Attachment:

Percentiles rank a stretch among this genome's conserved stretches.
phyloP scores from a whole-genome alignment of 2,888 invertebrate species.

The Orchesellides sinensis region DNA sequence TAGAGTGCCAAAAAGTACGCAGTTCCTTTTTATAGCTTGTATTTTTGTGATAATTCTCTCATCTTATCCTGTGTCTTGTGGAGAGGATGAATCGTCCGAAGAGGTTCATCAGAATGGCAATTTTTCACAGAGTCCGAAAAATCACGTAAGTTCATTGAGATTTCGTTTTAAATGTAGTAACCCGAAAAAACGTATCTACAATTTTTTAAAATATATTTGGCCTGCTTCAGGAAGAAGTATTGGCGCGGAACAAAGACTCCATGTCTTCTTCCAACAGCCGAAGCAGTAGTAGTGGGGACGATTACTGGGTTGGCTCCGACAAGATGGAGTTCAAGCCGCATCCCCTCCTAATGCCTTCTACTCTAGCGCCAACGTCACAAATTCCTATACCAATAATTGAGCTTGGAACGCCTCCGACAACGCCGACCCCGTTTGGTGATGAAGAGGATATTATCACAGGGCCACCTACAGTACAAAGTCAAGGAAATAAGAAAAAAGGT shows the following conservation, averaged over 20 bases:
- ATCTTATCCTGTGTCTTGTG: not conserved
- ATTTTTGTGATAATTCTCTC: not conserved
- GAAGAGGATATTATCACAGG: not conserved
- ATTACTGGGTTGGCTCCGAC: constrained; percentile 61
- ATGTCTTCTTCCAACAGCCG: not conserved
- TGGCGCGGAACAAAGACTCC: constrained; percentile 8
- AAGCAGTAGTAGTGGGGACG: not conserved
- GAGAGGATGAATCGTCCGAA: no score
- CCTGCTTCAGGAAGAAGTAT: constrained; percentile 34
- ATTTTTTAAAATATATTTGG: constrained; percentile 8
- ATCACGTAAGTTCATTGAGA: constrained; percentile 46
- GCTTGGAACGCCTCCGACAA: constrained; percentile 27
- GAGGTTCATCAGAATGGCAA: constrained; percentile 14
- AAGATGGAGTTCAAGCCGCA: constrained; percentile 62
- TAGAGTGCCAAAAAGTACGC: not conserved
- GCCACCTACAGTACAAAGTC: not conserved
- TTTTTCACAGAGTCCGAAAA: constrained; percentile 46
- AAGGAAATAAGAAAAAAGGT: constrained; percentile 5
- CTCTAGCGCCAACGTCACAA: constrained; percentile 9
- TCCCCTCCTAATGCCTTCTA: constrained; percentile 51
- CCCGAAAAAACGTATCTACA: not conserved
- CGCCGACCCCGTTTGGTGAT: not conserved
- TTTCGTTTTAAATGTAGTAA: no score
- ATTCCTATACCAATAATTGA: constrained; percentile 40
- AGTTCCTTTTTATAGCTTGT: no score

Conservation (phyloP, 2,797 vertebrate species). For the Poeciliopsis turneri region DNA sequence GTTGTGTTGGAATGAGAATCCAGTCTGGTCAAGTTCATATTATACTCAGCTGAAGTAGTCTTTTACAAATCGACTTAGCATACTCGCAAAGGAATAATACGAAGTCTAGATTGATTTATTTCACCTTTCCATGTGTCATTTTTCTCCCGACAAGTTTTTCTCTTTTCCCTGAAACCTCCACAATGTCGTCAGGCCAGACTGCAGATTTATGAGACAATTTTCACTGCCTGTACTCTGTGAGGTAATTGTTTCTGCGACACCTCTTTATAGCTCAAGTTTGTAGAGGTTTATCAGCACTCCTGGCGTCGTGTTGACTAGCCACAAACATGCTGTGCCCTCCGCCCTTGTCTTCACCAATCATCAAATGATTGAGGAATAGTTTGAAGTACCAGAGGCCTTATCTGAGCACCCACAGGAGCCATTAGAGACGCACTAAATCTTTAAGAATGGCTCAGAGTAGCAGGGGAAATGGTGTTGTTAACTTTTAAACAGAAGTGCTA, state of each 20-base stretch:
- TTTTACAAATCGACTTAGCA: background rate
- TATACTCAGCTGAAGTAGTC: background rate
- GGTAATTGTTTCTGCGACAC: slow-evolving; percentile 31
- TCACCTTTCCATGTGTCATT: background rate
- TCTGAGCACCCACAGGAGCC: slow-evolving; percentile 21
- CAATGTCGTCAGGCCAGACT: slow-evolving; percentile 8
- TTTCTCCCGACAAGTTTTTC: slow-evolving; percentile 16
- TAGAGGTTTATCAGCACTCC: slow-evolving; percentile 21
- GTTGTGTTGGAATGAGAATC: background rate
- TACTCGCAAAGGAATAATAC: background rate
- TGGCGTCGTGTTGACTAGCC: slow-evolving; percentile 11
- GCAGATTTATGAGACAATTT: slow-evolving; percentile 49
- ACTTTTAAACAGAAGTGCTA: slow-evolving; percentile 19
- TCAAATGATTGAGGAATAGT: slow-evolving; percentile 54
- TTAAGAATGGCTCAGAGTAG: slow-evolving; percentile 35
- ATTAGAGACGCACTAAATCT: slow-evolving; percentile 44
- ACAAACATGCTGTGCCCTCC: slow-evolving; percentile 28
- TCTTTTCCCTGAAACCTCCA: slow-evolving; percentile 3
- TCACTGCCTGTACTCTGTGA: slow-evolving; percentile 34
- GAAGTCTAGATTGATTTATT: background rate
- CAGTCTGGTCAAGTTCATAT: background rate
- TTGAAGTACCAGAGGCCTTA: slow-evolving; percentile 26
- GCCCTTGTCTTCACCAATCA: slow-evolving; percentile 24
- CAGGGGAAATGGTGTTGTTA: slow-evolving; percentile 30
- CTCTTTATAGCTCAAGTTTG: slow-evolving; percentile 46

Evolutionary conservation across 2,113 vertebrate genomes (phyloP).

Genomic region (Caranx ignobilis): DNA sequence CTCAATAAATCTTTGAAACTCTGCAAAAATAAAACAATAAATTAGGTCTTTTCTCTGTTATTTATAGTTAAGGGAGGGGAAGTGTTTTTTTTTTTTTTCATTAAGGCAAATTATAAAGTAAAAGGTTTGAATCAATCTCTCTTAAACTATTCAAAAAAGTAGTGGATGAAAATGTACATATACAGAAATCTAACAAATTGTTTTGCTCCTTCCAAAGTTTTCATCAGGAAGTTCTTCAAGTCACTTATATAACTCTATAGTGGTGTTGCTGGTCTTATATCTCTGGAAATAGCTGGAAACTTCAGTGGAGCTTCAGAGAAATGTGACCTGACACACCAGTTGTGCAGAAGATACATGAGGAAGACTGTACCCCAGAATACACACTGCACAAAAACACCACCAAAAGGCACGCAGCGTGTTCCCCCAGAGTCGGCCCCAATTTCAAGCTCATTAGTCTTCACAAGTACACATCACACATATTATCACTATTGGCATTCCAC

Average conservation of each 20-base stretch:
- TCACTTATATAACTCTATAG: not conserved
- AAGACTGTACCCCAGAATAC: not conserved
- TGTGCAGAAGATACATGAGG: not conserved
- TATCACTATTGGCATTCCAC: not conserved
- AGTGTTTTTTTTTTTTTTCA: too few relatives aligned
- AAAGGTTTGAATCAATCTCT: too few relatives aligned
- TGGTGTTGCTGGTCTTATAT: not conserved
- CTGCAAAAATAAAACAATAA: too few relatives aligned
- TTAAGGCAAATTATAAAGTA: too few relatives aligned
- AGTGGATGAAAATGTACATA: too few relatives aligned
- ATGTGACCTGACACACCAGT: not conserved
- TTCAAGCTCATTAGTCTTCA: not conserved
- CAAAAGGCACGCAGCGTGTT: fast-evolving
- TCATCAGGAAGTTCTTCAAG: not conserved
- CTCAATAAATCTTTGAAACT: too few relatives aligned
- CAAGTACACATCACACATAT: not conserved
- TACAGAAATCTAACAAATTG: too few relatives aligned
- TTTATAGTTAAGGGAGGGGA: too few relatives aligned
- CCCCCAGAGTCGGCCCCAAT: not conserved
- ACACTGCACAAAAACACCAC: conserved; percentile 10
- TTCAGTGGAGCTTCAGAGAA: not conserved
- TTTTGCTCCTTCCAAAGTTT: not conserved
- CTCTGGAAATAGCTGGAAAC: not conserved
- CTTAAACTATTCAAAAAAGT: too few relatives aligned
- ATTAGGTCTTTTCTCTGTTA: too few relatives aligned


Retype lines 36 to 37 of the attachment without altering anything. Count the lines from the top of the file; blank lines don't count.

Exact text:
- TTTCTCCCGACAAGTTTTTC: slow-evolving; percentile 16
- TAGAGGTTTATCAGCACTCC: slow-evolving; percentile 21